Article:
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From the boredom to the loneliness and constant worry about your health, an extended hospital stay can be quite rough. Virtual reality is already in use in hospitals across the country to help patients enjoy more comfortable long-term stays. With VR, patients can escape the hospital to travel to destinations they may not be physically capable of visiting. VR headsets can also connect to 360-degree cameras in patients’ homes. This can make patients feel like they are back home with their families, even if just for a short while. This type of escape is especially useful in children’s wards. As hospital stays are understandably harder on the younger members of our society.
For some patients suffering from chronic pain or trauma to the body virtual reality could offer an alternative pain prescription. For example, the Virtual Reality Research Centre at the University of Washington are starting to prescribe virtual reality to help reduce the pain for chronic burn victims. Despite these victims being on strong pain medication, it is not enough. Burn recovery for these patients is abnormally painful. In recovery, it is necessary for them to have the torturous removal of their dead skin. Virtual reality can be used to distract patients from the pain and as a result, offer them more relief than medication alone.
General practitioners’ offices are under more pressure than ever before. As our population ages, more and more people need access to quality healthcare on a regular basis. Many practices are finding themselves over-worked and under-staffed, leaving many patients without access to the care that they need. Virtual appointments aim to address this issue by letting patients get in touch with doctors online, from the comfort of their own homes. This technology is only in its infancy. It is likely that future developments will allow patients to photograph or record their symptoms using 3-D cameras. Doctors could then view a simulated re-creation of that symptom. Being in 3-D, and having sensors to measure the patient’s emotions may enable a more accurate diagnosis.
Virtual Reality Counselling
Virtual reality and counselling is another exciting area of technology advancement in healthcare. For example, patients with a phobia of public speaking can now learn skills to improve their confidence is a virtual environment. This now offers the patient a similar situation than the one they fear, but without any of the external pressures of the real environment. The use of virtual reality and counselling is also applicable to patients suffering from post-traumatic stress disorder (PTSD). One clear example of this is soldiers who served on the frontlines of war. With virtual reality, patients can be thought skills to overcome their trauma in a safe virtual environment.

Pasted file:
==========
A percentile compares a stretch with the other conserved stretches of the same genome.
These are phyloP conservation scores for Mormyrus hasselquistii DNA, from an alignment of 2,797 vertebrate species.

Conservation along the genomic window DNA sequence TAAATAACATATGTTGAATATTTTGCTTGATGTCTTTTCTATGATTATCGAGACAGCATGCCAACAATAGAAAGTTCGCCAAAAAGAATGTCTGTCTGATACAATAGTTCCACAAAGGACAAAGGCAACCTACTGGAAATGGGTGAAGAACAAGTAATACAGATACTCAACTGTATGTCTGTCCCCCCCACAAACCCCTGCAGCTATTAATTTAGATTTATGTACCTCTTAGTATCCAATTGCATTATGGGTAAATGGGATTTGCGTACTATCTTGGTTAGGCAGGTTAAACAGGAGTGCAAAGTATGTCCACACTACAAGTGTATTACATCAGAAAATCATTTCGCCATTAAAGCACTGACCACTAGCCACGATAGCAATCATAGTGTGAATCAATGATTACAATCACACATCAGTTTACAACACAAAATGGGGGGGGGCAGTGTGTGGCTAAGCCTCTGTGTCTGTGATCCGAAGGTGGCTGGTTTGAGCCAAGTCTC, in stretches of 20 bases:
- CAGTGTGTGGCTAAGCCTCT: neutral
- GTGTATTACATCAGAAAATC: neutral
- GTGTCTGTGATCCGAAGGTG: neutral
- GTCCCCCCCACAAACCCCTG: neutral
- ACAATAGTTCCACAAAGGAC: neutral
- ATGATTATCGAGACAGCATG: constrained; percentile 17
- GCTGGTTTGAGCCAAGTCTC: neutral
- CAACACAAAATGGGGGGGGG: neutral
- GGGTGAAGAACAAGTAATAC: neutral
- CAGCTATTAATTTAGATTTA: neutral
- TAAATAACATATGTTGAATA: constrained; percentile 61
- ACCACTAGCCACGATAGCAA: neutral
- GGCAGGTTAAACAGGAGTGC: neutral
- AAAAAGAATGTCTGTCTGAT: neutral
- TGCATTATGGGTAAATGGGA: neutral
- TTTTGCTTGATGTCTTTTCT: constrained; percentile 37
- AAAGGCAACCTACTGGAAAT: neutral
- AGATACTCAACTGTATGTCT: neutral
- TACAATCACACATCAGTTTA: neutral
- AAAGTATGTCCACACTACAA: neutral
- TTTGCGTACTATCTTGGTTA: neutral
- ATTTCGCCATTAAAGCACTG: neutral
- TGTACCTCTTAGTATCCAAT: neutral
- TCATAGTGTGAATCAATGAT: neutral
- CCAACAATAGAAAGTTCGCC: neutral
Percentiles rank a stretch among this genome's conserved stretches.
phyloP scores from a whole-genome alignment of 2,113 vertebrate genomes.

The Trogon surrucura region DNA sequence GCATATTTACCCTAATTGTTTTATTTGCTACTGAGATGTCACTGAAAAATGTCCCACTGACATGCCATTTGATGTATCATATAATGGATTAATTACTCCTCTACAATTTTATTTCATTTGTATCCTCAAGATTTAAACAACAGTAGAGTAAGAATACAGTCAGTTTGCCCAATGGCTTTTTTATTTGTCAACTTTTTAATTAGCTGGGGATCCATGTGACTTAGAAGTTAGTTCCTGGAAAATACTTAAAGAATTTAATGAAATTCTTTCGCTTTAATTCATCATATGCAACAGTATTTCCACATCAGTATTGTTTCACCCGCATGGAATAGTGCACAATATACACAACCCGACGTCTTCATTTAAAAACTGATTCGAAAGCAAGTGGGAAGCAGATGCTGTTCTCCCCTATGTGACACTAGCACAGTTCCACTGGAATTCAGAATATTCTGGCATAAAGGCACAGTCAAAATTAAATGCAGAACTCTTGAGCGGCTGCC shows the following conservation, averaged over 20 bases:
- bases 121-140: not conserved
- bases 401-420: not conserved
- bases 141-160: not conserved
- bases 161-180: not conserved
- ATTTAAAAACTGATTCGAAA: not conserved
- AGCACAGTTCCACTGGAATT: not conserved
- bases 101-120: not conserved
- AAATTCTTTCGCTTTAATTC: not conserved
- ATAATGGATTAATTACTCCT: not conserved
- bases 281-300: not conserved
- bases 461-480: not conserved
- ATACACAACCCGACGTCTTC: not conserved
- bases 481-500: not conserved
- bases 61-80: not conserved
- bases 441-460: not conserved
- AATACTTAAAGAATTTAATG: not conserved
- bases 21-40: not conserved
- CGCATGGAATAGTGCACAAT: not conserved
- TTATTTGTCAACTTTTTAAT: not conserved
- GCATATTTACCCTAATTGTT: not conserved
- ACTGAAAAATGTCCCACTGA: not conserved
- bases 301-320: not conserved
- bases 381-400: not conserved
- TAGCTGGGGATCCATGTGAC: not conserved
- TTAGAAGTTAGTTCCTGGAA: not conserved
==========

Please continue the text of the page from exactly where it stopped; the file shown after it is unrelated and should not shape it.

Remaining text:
Surgical training is, perhaps, the most exciting application of VR in healthcare. In the past, surgical trainees required the use of cadavers to practice their skills. It also required years of training before they could perform on on actual patients. Understandably the risk involved is just too high. In a simulated surgical environment, students can have the chance to practice without any risk to patients. Students are now able to observe complex operations performed by expert surgeons in a 3D environment. This enables a better learning experience and access to some of the best surgeons in the world. Traditionally this type of training would not be logistically possible for most surgical students. But now with VR, this can be accomplished a lot easier.
Medicine schools are not the only area where there is an increase in uptake. Virtual reality can now be used to teach a range of procedures for Dentists. From working on a 3D set of teeth to performing a root canal, virtual reality can considerably improve the training experience. For example, the virtual drill for performing a filling replicates the pressures and movements of a real drill. This feedback could enable the student to adjust their technique before the even get to a real patient.
Medical Training Retention Levels
Both in surgical and dentistry training, this interactive experience is allowing trainee medical professionals to participate rather than merely observe. Offering students to become more engaged in the activity and as a result, could improve their learning far more. According to the CEO at Miami Childres hospital, Dr Narendra Kini, VR training has retention levels of up to 80% compared to 20% after a week of conventional training.
Looking to the Future of Healthcare and VR Technology
Right now, virtual reality is assisting employee training, comforting patients and offering a new dimension to the doctor-patient care. These virtual reality simulations are helping patients with conditions like phobias, severe pain, and post-traumatic stress disorders. As virtual reality technology grows more and more advanced with each passing year, its capabilities will only continue to expand. As of today, we have barely scratched the surface of what VR technology is truly capable of.
Its net benefits to modern health care have not been quantified. And VR Technology is only in its infancy. However, there are various challenges that this technology faces from more hospitals and clinical healthcare facilities to adopt its use. From the financial constraints of VR technology to the lack of research to fully prove its effectiveness. Despite this, the technology is advancing. It is no dought that these further advancements will also likely lead to even more applications in healthcare, entertainment, communications, defence, education and more. Virtual reality and technology is an exciting area of development and one that will undoubtedly have a major impact on our future.